View Article and Find Full Text PDF

Download full-text PDF

Source
http://dx.doi.org/10.1002/mp.15472DOI Listing
March 2022

Moderated Basicity of Endohedral Amine Groups in an Octa-Cationic Self-Assembled Cage.

Angew Chem Int Ed Engl 2022 03 27;61(11):e202117011. Epub 2022 Jan 27.

Department of Chemistry and the UCR Center for Catalysis, University of California-Riverside, Riverside, CA, 92521, USA.

A self-assembled Fe L cage was synthesized with 12 internal amines in the cavity. The cage forms as the dodeca-ammonium salt, despite the cage carrying an overall 8+ charge at the metal centers, extracting protons from displaced water in the reaction. Despite this, the basicity of the internal amines is lower than their counterparts in free solution. The 12 amines have a sliding scale of basicity, with a ≈6 pK unit difference between the first and last protons to be removed. This moderation of side-chain basicity in an active site is a hallmark of enzymatic catalysis.
View Article and Find Full Text PDF

Download full-text PDF

Source
http://dx.doi.org/10.1002/anie.202117011DOI Listing
http://www.ncbi.nlm.nih.gov/pmc/articles/PMC8885886PMC
March 2022

Epigenetic Regulation of Associates With Myocardial Infarction and Platelet Function.

Circ Res 2022 02 11;130(3):384-400. Epub 2022 Jan 11.

MRC Integrative Epidemiology Unit at University of Bristol, United Kingdom (L.J.C., L.F., A.G., L.P., M.R.M., C.R., J.L.M., G.D.S., N.J.T.).

Background: DNA hypomethylation at the (F2R like thrombin or trypsin receptor 3) locus has been associated with both smoking and atherosclerotic cardiovascular disease; whether these smoking-related associations form a pathway to disease is unknown. encodes protease-activated receptor 4, a potent thrombin receptor expressed on platelets. Given the role of thrombin in platelet activation and the role of thrombus formation in myocardial infarction, alterations to this biological pathway could be important for ischemic cardiovascular disease.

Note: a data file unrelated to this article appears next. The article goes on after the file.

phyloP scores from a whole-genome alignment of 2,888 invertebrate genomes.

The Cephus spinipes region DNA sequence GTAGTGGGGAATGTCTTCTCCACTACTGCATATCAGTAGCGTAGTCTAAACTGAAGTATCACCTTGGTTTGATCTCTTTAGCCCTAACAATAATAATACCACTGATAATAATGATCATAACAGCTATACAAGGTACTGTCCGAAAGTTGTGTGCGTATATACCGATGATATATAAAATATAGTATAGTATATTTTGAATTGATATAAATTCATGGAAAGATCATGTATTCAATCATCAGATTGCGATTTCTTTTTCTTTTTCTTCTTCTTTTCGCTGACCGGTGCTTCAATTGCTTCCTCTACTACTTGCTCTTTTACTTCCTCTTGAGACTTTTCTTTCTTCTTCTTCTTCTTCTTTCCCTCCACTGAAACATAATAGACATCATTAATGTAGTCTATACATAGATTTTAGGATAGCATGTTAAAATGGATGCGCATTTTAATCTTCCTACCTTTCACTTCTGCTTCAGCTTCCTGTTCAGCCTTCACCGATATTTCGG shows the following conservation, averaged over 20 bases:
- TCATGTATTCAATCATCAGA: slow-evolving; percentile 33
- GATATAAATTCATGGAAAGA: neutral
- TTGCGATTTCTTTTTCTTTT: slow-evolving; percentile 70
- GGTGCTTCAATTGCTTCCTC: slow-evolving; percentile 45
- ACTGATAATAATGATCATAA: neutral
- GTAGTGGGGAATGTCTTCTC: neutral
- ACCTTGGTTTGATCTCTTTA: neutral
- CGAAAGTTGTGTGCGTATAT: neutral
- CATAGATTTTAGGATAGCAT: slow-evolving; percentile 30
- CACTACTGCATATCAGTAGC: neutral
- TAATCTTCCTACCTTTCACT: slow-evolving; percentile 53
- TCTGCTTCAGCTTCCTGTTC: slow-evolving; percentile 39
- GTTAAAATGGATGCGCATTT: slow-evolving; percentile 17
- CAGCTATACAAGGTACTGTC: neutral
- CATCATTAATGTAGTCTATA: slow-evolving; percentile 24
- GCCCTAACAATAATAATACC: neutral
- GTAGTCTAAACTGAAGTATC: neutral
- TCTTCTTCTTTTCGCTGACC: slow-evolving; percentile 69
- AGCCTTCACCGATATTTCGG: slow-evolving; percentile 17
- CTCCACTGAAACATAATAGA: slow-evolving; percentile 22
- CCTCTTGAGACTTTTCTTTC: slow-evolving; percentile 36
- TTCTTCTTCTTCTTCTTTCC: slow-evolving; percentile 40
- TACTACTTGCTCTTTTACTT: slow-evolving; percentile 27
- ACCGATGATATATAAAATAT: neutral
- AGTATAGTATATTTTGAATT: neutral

Methods: We conducted multiple independent experiments to assess whether DNA hypomethylation at in response to smoking is associated with risk of myocardial infarction via changes to platelet reactivity. Using cohort data (N=3205), we explored the relationship between smoking, DNA hypomethylation at , and myocardial infarction. We compared platelet reactivity in individuals with low versus high DNA methylation at (N=41). We used an in vitro model to explore the biological response of to cigarette smoke extract. Finally, a series of reporter constructs were used to investigate how differential methylation could impact gene expression.

Results: Observationally, DNA methylation at mediated an estimated 34% of the smoking effect on increased risk of myocardial infarction. An association between methylation group (low/high) and platelet reactivity was observed in response to PAR4 (protease-activated receptor 4) stimulation. In cells, cigarette smoke extract exposure was associated with a 4.9% to 9.3% reduction in DNA methylation at and a corresponding 1.7-(95% CI, 1.2-2.4, =0.04) fold increase in mRNA. Results from reporter assays suggest the exon 2 region of may help control gene expression.

Conclusions: Smoking-induced epigenetic DNA hypomethylation at appears to increase PAR4 expression with potential downstream consequences for platelet reactivity. Combined evidence here not only identifies DNA methylation as a possible contributory pathway from smoking to cardiovascular disease risk but from any feature potentially influencing regulation in a similar manner.
View Article and Find Full Text PDF

Download full-text PDF

Source
http://dx.doi.org/10.1161/CIRCRESAHA.121.318836DOI Listing
http://www.ncbi.nlm.nih.gov/pmc/articles/PMC8812435PMC
February 2022

Are you happier if you reap what you sow? A commentary on compensation and morale among current reproductive endocrinology and infertility specialists.

Fertil Steril 2022 02 31;117(2):431-432. Epub 2021 Dec 31.

Division of Reproductive Endocrinology and Infertility, University of Virginia, Virginia Fertility and IVF, Charlottesville, Virginia.

View Article and Find Full Text PDF

Download full-text PDF

Source
http://dx.doi.org/10.1016/j.fertnstert.2021.11.036DOI Listing
February 2022